If we had to point to the most serious problem with a celebrity-obsessed culture, it’s that it has a habit of dismissing reality.
Being seen as a star has come to mean being seen as something almost more than human. Something like an extension of the work; the subject of a Truman Show-esque life in which the highs and lows of every day are packaged into dramatic, glamorous episodes for a craving audience.
In the process, we forget what makes most, if not all of these people great – their dedication to craft.
It’s not glamorous to imagine the world’s biggest movie star sleeping on a mattress on the floor of their crappy apartment. It’s not exciting to hear about all the rejection letters an author received when pitching their first book to a publisher.
But it matters. It matters that those who truly want to follow in the footsteps of the artists who inspire them know where that journey will lead, and can instill in them the courage and fortitude required to succeed.
In 2016, New York Magazine published a series of articles entitled Beginnings: The Breakthrough Moment. Featuring insight from 95 artists as they recall their breakthrough moments, the series puts into perspective the importance of practice, technique, and doing the work.
Below are reflections on the comments made by several of these artists. You can click on their names to see the stories in full.
If you’ve ever read or seen a Shakespearean play, you understand the barrier that his words can create between actor and audience. Performed without full comprehension or ability to deliver, the experience can be uncomfortable at best, repelling at worst.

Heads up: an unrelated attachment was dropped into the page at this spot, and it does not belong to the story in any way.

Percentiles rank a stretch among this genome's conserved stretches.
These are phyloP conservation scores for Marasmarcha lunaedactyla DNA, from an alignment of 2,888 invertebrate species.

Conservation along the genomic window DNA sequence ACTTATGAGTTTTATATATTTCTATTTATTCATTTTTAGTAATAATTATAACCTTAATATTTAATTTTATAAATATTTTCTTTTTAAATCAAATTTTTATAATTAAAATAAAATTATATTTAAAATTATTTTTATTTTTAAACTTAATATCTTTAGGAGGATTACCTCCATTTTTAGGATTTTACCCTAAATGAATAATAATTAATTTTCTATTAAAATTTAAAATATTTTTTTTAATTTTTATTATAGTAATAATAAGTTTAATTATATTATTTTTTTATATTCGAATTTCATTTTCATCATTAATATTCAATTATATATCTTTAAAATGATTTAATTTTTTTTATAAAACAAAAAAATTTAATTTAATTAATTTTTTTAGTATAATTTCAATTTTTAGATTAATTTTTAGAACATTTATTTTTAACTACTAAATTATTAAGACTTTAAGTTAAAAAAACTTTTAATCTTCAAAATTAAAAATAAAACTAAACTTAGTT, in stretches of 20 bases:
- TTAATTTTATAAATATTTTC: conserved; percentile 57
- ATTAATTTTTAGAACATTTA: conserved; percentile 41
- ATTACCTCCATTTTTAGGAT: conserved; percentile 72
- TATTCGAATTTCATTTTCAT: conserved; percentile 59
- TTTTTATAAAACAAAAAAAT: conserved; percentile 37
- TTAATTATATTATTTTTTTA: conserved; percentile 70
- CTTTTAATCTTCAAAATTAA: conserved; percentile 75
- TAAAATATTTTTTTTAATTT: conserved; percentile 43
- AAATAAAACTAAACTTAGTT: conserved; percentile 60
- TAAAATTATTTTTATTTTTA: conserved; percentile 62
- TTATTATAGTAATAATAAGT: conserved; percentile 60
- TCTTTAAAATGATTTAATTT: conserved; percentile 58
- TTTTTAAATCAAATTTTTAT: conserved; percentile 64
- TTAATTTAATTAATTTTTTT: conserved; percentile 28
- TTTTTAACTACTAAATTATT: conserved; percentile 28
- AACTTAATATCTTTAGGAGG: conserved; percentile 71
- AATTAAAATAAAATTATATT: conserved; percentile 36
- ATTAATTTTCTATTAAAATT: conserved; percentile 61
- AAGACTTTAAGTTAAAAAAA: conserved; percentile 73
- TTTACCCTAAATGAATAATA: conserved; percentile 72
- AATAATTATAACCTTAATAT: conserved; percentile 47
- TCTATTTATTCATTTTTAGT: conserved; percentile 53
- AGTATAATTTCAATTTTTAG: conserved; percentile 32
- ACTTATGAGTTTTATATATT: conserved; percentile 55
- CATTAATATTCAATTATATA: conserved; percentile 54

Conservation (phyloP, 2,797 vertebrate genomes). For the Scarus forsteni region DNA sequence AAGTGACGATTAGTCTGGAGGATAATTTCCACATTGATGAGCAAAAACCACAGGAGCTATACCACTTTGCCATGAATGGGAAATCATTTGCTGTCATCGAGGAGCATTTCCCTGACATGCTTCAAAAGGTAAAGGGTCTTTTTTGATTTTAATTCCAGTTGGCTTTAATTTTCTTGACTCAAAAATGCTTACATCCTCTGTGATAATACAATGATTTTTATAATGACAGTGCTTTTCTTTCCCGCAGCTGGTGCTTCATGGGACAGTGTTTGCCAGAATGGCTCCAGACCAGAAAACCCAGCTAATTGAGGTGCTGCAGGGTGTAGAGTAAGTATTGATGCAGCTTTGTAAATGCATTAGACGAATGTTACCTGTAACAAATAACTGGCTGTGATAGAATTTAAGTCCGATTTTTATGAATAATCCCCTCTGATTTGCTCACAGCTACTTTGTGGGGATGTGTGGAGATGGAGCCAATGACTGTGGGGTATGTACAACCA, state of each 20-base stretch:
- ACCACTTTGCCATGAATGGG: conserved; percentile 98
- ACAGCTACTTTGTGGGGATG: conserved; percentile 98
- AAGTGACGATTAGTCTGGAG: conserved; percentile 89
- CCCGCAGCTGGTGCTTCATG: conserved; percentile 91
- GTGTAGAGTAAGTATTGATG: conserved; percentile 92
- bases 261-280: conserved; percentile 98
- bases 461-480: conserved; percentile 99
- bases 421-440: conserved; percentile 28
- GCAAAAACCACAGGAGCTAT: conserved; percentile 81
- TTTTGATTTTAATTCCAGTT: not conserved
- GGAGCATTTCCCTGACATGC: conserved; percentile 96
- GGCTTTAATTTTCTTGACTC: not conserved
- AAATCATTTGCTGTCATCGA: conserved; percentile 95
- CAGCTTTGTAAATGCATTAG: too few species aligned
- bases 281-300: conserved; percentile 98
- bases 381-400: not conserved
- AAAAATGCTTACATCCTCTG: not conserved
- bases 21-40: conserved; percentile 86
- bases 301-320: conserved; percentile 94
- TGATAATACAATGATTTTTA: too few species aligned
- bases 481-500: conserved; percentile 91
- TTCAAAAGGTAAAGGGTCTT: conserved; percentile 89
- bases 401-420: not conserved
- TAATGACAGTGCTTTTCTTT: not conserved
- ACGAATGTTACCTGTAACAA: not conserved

So when Helen Mirren was rehearsing for the role of Queen Margaret in Henry VI, Part Two, and realised she had the ability to completely “control the language”, she realised her potential as an actor.
At the time, she’d been performing for seven years.
Jon Favreau might not be an artist in a traditional sense, but the words he wrote in speeches for President Obama helped craft the shape of history.
Not that he was thinking about that at the time. Favreau ended up in the job originally for John Kelly in 2004, but only because nobody else was willing to take it. When he joined Obama following his election to the Senate, he felt no more comfortable in the job. Obama was a brilliant writer – how could Favreau produce something as memorable as his keynote address to the Democratic National Convention?
By doing the work.
In October of 2007, Favreau pulled an all-nighter on coffee and Red Bull to produce the speech that turned the primaries in Obama’s favour, and solidified the central theme of his campaign.
That was when he knew he was up for the task.
When Judith Light was three years old, her mother made her learn the words to Twas the Night Before Christmas so she could perform it for her father.
In the process, she fell in love with performing, and this love weaved its way into her song. It made her father cry.
The older people get, the less likely they are to grasp onto what makes them passionate. Expectation stops them from latching on. Obligation stops them short in their pursuit.
Excellence means putting that reticence aside, and recognising that this love isn’t there to confuse you. It’s there to guide you. Light realised that at an age when most children don’t even have a concept of jobs.
At first, Misty Copeland didn’t realise, as both an African American and someone who didn’t start until she was 13, that she was a rarity in ballet. Even when she did, it didn’t matter.